10.1 The organisation’s stance on safeguarding is made clear to all partners.
10.2 Partnership, funding and commissioning criteria include a requirement to address safeguarding.
10.3 The organisation actively promotes safeguarding within all partnership working and seeks to establish minimum safeguarding standards.
10.4 The organisation provides, or signposts, safeguarding support and resources to partner organisations.

Ways of providing evidence

  • Examples of partnership, funding or commissioning agreements referencing safeguarding requirements.
  • Information on the organisation’s positive stance on safeguarding that is provided to partners.
  • Examples of safeguarding resources made available to partners (eg template policies,
    procedures, guidelines, training), or methods to signpost partners to appropriate resources.
  • Minutes of local partnership safeguarding groups or other relevant fora.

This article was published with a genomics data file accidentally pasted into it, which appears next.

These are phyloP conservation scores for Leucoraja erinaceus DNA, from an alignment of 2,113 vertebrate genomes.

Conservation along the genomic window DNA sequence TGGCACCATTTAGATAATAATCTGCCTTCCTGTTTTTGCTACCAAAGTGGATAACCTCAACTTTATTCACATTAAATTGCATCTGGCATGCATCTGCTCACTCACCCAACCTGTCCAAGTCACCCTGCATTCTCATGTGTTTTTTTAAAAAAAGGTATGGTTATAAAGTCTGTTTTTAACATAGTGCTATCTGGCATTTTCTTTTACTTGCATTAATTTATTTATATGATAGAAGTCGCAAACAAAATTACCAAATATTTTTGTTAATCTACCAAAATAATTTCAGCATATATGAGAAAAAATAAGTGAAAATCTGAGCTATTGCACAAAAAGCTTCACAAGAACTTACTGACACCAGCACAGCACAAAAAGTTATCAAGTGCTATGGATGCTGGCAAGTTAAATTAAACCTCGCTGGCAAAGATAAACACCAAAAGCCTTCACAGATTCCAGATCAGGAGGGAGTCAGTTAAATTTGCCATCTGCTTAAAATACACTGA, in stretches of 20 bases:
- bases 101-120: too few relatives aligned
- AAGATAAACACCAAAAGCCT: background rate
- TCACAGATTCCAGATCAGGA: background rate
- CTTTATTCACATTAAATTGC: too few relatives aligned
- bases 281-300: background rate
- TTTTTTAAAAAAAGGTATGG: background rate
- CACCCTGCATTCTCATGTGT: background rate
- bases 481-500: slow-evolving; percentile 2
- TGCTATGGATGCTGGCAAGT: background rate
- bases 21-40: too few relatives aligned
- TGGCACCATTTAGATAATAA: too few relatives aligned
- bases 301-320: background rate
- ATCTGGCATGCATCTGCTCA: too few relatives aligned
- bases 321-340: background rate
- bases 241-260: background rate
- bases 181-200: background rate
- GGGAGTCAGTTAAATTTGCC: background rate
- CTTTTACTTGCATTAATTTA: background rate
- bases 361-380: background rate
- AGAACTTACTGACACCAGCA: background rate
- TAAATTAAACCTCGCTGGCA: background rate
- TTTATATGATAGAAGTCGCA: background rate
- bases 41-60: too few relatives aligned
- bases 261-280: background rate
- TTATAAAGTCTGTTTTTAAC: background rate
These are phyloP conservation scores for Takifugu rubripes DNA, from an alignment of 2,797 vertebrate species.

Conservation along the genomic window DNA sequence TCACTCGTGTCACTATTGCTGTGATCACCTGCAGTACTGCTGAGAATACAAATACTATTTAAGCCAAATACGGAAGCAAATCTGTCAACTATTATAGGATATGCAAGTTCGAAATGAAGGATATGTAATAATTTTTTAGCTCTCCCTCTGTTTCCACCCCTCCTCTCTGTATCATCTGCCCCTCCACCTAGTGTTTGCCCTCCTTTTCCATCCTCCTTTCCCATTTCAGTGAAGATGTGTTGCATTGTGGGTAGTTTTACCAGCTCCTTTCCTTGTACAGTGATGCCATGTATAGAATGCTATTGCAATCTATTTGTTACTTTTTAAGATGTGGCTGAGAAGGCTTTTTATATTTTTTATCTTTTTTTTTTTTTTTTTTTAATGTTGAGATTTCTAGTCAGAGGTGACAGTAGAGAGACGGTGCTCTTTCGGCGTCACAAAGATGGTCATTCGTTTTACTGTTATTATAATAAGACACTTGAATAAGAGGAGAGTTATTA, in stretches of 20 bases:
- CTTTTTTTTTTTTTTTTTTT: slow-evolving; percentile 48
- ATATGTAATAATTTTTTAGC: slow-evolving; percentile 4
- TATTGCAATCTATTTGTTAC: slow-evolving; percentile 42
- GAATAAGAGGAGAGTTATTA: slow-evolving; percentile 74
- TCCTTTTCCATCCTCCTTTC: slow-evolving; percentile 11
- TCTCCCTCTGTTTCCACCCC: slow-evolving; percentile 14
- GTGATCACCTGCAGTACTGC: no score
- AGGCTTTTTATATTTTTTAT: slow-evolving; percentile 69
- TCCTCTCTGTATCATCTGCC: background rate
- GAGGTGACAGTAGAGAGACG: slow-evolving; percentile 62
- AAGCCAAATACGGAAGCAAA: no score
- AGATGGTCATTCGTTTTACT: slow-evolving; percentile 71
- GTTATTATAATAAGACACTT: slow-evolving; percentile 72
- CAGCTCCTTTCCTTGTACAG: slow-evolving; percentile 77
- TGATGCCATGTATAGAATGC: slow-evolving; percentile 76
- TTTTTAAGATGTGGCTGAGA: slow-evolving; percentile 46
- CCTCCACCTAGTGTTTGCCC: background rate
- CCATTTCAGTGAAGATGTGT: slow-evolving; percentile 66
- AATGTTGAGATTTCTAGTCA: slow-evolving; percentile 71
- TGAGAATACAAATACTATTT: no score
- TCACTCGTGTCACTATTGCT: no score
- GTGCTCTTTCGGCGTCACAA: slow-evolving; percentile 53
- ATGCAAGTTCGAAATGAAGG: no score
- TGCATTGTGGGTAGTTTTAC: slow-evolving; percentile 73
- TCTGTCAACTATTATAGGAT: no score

Appendix one Policy standard criteria

Standard 1 – Child Protection Policy In place Proposed Not in place
1.1 The organisation has a child protection policy.      
1.2 The policy is written in a clear and easily understood way.      
1.3 The policy is publicised, promoted and distributed to relevant audiences.      
1.4 The policy is approved and endorsed by the relevant management body (eg, Senior Management Board, Executive, Committee).      
1.5 The policy is mandatory for staff and volunteers.      
1.6 The policy is reviewed every three years or whenever there is a major change in the organisation or in relevant legislation.      

 

Standard 2 – Procedures and systems In place Proposed Not in place
2.1 There are clear and unambiguous procedures in place in respect of child protection, which provide step-by-step guidance on what action to take if there are concerns about a child’s safety or welfare.